10.5 That the timeframe for the sponsor to notify the department of notifiable events as set out in legislation should be extended to 28 days after the event has occurred.

10.6 That the department should explore options that would enable the enforcement of the attestation relating to non-discriminatory employment practices.

10.7 That it be made unlawful for a sponsor to be paid by visa applicants for a migration outcome, and that this be reinforced by a robust penalty and conviction framework.

Recommendation 11

11. That the government should review the fee structure, especially for secondary visa applicants and visa renewal applications.

Recommendation 12

12.1 That sponsors be required to include as part of the signed employment contract:

a) a summary of visa holder rights prepared by the department; and,

b) the Fair Work Ombudsman’s Fair Work Information Statement.

12.2 That improvements be made to both the accessibility and content on the department’s website specific to 457 visa holder rights and obligations, and utilising the department’s significant online presence more effectively to educate 457 visa holders ontheir rights in Australia.

Recommendation 13

13.1 That consideration be given to creating streamlined processing within the existing 457 programme as a deregulatory measure. To maintain programme integrity, streamlining should be built around risk factors including business size, occupation, salary and sponsor behaviour.

13.2 That should the recommended nomination and visa streamlining outlined in this report be implemented, the department should investigate a redefined accredited sponsor system. Current accredited sponsors should retain their priority processing benefits until their sponsorship ceases; however, no further sponsors should be afforded accredited status until a new system is implemented.

Recommendation 14

14.1 That Labour Agreement negotiation times be significantly improved to enable a demand-driven and responsive pathway for temporary migration, where the standard 457 programme arrangements are not suitable.

14.2 That to enable the Labour Agreement pathway to be more open and accessible for additional industry sectors, consideration be given to the development of other template agreements that will address temporary local labour shortages in industries of need.

Recommendation 15

15.1 That 457 visa holders be required to work for at least two years in Australia before transitioning to the Employer Nomination Scheme or Regional Sponsored Migration Scheme, and that consideration be given to the amount of time required with a nominating employer being at least one year.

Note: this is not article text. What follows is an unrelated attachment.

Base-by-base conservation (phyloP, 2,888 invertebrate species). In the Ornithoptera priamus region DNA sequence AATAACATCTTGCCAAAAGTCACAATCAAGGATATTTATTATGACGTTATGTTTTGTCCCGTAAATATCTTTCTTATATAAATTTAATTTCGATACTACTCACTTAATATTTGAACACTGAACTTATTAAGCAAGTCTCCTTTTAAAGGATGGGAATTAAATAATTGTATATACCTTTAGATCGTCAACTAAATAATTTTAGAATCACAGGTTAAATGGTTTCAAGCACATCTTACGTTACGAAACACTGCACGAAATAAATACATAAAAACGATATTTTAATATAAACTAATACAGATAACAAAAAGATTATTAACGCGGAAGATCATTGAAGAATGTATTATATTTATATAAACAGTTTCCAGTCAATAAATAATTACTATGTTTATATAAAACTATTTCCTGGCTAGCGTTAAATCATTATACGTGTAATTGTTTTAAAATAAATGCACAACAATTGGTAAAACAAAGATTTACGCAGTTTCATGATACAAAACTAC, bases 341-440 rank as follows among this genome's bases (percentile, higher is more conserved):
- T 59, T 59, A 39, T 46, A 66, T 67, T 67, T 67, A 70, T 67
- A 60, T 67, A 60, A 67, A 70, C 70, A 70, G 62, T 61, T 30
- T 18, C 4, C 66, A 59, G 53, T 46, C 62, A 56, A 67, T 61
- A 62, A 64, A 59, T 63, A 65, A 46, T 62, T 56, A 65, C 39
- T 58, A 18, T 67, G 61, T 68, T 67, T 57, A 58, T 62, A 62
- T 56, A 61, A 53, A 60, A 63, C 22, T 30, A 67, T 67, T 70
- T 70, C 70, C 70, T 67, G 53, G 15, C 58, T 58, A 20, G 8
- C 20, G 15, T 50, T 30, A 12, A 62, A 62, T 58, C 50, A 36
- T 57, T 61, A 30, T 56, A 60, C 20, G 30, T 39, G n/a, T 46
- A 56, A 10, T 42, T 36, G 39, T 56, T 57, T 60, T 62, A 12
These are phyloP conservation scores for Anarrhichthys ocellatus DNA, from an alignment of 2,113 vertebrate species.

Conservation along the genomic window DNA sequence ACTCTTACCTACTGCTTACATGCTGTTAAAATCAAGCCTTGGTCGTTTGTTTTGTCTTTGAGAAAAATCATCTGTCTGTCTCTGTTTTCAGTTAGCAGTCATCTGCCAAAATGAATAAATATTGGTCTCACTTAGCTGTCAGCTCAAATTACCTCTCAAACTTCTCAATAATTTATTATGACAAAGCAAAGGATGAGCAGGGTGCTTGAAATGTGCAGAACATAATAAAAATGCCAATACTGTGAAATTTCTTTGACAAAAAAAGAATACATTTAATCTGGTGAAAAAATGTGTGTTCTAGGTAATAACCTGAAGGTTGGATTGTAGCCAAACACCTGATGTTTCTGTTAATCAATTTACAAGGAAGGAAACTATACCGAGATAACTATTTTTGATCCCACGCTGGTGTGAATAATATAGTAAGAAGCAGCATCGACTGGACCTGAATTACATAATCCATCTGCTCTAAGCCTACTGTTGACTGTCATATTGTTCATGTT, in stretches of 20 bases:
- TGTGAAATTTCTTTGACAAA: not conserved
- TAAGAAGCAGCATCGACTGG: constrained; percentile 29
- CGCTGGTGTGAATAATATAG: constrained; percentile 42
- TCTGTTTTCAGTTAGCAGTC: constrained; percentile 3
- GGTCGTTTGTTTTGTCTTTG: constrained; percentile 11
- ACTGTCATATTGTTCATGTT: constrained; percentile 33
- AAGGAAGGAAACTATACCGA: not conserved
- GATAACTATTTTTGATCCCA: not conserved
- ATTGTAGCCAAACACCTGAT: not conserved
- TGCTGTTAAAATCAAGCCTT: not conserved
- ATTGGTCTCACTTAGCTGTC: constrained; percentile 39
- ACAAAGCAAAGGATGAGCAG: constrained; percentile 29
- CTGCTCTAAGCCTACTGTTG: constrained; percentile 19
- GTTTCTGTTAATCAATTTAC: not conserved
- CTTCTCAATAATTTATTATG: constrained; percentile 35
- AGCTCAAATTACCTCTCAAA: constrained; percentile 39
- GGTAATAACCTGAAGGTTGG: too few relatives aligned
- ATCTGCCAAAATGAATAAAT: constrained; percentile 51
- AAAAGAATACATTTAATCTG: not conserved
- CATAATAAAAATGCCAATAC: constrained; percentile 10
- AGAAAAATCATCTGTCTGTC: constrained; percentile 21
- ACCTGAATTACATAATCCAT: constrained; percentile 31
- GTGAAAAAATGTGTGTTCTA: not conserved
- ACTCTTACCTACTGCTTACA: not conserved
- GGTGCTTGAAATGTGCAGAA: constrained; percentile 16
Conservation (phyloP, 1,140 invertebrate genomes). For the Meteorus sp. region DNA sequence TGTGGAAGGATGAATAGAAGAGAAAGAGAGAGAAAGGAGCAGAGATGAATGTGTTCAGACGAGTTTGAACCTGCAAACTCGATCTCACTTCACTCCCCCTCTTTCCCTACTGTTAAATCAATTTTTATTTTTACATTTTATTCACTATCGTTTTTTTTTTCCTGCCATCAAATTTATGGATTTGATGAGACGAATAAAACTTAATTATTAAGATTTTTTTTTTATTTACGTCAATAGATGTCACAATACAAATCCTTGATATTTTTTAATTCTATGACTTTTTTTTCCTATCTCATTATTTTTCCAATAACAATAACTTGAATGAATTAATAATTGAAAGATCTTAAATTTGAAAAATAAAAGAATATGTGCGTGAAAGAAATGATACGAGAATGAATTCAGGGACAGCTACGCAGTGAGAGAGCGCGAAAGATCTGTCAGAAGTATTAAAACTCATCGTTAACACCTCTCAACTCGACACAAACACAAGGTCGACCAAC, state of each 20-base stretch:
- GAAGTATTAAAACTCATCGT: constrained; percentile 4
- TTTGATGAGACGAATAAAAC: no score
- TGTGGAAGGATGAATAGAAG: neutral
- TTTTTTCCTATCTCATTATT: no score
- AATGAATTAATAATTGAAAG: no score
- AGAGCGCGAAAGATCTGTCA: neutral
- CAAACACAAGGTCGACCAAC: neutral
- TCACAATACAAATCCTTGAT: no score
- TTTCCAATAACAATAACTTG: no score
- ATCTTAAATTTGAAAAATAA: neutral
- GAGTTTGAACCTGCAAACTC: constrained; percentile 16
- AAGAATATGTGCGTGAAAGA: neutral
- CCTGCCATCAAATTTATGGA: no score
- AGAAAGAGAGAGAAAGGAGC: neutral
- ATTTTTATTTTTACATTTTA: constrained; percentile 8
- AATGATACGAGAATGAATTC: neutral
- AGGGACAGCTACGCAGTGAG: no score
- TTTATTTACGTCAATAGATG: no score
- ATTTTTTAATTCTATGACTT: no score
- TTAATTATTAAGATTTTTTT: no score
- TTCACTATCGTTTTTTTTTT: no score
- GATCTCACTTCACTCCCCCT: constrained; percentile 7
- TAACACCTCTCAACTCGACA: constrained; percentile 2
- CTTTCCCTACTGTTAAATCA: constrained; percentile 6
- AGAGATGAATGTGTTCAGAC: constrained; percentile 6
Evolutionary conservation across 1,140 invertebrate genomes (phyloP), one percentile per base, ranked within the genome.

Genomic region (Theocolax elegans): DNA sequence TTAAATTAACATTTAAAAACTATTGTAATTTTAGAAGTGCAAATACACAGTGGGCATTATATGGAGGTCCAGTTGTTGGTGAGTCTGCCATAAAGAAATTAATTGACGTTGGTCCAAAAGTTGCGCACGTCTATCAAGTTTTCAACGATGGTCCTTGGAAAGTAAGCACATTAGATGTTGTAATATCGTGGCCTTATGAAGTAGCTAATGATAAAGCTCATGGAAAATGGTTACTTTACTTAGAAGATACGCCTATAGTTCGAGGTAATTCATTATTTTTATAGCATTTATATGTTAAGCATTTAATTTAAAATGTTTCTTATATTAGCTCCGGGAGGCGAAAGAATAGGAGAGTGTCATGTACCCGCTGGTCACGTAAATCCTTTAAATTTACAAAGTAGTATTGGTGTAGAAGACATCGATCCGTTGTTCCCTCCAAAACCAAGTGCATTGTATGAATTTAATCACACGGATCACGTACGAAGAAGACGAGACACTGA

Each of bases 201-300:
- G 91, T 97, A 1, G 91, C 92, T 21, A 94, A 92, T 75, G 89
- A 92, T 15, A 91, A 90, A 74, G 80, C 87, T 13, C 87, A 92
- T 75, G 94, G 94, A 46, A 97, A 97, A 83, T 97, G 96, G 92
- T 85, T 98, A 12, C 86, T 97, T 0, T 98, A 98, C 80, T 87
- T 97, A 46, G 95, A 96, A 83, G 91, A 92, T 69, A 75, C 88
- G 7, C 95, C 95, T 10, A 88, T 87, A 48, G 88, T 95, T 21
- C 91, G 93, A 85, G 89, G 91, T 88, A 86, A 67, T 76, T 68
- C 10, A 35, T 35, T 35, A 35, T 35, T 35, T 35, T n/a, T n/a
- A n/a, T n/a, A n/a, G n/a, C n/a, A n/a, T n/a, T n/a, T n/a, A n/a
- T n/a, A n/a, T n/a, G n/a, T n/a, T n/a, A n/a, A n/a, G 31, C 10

15.2 That consideration be given to reviewing the age restriction on those 457 visa holders transitioning to the Employer Nomination Scheme or Regional Sponsored Migration Scheme.

15.3 That consideration be given to facilitating access for partners of primary sponsored 457 visa holders to secure permanent residence under the Temporary Residence Transition stream.

Recommendation 16

16. That consideration be given to the allocation of more resources to programmes aimed at helping sponsors understand and comply with their obligations, whether those programmes are delivered directly to sponsors or through the migration advice profession.

Recommendation 17

17. That greater priority be given to monitoring, and that the department continue to enhance its compliance model to ensure those resources are applied efficiently and effectively.

Recommendation 18

18.1 That there be greater collaboration between the department and the Australian Taxation Office to uphold integrity within the 457 programme and minimise the burden on employers.

18.2 That a change to 457 visa conditions be introduced to place an obligation on the visa holder to provide the department with their Australian tax file number.

Recommendation 19

19.1 That the Fair Work Ombudsman’s current complementary role in monitoring compliance and referral of findings to the department for action should continue.

19.2 That the department should provide information in real time that is both current and in a format compatible with that of the Fair Work Ombudsman.

Recommendation 20

20.1 That the department monitor decisions of the Fair Work Commission, so as to determine if sponsors have breached obligations or provided false and misleading information.

20.2 That the department require sponsors, when lodging a new nomination application to certify that there has been no change to the information provided to the department in relation to whether the business or an associated entity has been subject to “adverse information” as that term is defined in the legislation.

Recommendation 21

21.1 That dedicated resourcing be made available to the department to enable the investigation and prosecution of civil penalty applications and court orders.

21.2 That the department disclose greater information on its sanction actions and communicate this directly to all sponsors and the migration advice profession as well as placing information on the website.

Recommendation 22

22. That the department investigate the feasibility of system improvements that facilitate greater linkages with information held by other government agencies.


At the present time, the “Robust New Foundations: A Streamlined, Transparent and Responsive System for the 457 Programmereport simply stipulates recommendations made by the independent panel to the DIBP.  We are yet to discover from the DIBP Minister whether or not these recommendations will be implemented.  We will keep our clients informed as to if and when these recommendations are adopted by the DIBP.